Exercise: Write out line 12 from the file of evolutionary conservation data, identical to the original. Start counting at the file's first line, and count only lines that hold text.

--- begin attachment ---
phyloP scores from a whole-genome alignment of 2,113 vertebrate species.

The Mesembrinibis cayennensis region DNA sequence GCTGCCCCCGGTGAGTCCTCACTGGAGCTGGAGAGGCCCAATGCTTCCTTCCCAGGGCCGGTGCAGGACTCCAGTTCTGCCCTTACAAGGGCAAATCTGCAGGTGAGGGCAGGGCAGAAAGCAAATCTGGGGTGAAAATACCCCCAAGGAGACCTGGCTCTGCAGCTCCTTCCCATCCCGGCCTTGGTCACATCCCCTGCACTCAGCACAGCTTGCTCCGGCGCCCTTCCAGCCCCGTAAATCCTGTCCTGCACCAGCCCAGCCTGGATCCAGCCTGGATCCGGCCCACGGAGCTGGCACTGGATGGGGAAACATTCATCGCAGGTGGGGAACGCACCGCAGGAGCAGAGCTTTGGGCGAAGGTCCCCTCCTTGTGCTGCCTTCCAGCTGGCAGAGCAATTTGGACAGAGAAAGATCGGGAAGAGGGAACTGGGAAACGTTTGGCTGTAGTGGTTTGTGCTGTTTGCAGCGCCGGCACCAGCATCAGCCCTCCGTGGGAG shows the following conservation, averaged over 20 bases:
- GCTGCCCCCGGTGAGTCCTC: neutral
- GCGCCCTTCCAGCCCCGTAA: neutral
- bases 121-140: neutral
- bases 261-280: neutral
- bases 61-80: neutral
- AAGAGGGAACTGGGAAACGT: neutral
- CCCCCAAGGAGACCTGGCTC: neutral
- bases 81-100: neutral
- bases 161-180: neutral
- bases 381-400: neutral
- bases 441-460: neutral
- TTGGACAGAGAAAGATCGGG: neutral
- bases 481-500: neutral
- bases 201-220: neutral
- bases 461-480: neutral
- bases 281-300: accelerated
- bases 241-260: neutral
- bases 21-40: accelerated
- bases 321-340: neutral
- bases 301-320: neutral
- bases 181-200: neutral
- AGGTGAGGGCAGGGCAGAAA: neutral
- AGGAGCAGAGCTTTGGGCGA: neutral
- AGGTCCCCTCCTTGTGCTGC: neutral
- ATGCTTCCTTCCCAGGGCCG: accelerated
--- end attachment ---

- bases 381-400: neutral